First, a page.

Communities of color are also disproportionately exposed to the worst impacts of climate change and pollution.”

Growing Concerns Around Damage to Oceans

Across the board, scientists and advocates have been sounding the climate change alarm for nearly 30 years.

Despite hard evidence of the harm humans were causing on the planet, many—including some significant American leaders—have been slow to accept reality.

As the consequences begin to set in, including recurring extreme weather events, such as the winter snowstorm that rocked Texas in February 2021, some progress is finally being made.

This includes President Biden’s recent collection of executive orders that aim to take significant steps toward ocean protection.

“Practically speaking, the ocean keeps us safe, fed, clothed, and employed,” the Hispanic Access Foundation states. “Its coral reefs protect us from storms, as do the adjacent wetlands that filter our waters. There isn’t a facet of our life that isn’t touched by the ocean.

“Yet, we continue to threaten this balance; and, perhaps unsurprisingly, the ocean responds, and it continues to threaten us.”

When it comes to moving forward, the National Resource Defense Council has two major recommendations: Fight Clean Oceans Texas Advocates

  • The adoption of new global biodiversity targets at the October meeting of the Parties to the Convention on Biological Diversity (CB) in Kunming, China, and
  • The scheduled final session of negotiations at the United Nations to develop an international treaty to strengthen our ability to protect biodiversity in the ocean beyond national jurisdiction.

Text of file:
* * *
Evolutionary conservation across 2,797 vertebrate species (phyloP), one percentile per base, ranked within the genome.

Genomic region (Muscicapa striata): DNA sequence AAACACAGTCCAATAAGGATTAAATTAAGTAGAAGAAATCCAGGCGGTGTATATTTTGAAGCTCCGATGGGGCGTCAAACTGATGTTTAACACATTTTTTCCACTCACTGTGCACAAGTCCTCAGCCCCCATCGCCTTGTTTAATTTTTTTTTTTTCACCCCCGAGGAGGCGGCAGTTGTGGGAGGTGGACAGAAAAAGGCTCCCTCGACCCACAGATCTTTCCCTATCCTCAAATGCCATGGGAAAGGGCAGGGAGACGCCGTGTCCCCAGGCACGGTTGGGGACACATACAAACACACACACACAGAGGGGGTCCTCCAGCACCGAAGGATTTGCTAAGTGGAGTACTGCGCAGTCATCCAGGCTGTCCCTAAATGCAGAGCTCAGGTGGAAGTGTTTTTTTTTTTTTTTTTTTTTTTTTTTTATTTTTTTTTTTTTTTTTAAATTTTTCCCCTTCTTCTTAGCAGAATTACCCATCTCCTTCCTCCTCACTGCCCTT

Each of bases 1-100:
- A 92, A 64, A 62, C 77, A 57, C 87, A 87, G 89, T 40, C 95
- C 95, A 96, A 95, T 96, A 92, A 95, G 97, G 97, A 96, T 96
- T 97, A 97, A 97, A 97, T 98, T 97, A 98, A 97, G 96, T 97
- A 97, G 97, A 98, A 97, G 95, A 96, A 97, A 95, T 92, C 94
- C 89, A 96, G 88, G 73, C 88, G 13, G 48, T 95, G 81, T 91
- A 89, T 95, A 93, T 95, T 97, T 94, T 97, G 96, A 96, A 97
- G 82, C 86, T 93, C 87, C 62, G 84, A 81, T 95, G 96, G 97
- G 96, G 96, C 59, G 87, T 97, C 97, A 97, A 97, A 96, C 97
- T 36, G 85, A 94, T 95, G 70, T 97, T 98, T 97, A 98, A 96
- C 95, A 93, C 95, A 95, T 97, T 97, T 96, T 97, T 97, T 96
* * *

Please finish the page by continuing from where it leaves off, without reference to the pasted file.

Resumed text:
The Hispanic Access Foundation also published nine recommendations under three areas of action—understanding, engagement, and advocacy—in their report.

How can these measures make an impact?

Kelsey Lamp, with Environment America’s national campaigns to protect our oceans, notes that, “Marine protected areas, when well-sited, well-managed and durable, provide ocean ecosystems with the capacity to restore damaged marine populations, protect endangered species and recover faster from climate-caused disasters.”

That fact—that with human intervention, nature can begin repairing itself—shows just how important it is to take quick, dedicated action.

What You Can Do

As an individual, it is important that you use your voice to speak up for the issues that impact us the most — including water conservation.

“The ocean sustains us – individuals, communities, the global society – physically, mentally, spiritually,” Hispanic Access Foundation advocates state. “It regulates our weather and climate, provides for every other breath we take, nourishes us and inspires us. Across seas, people, ideas and goods have traveled, connecting us with each other, with culture and with land.”

“We find solace on its shores, seek pleasures on its waves, and will cure each other employing secrets from the deep.”





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of Latino kids have had a sugary drink by age 2 (vs. 45% of white kids)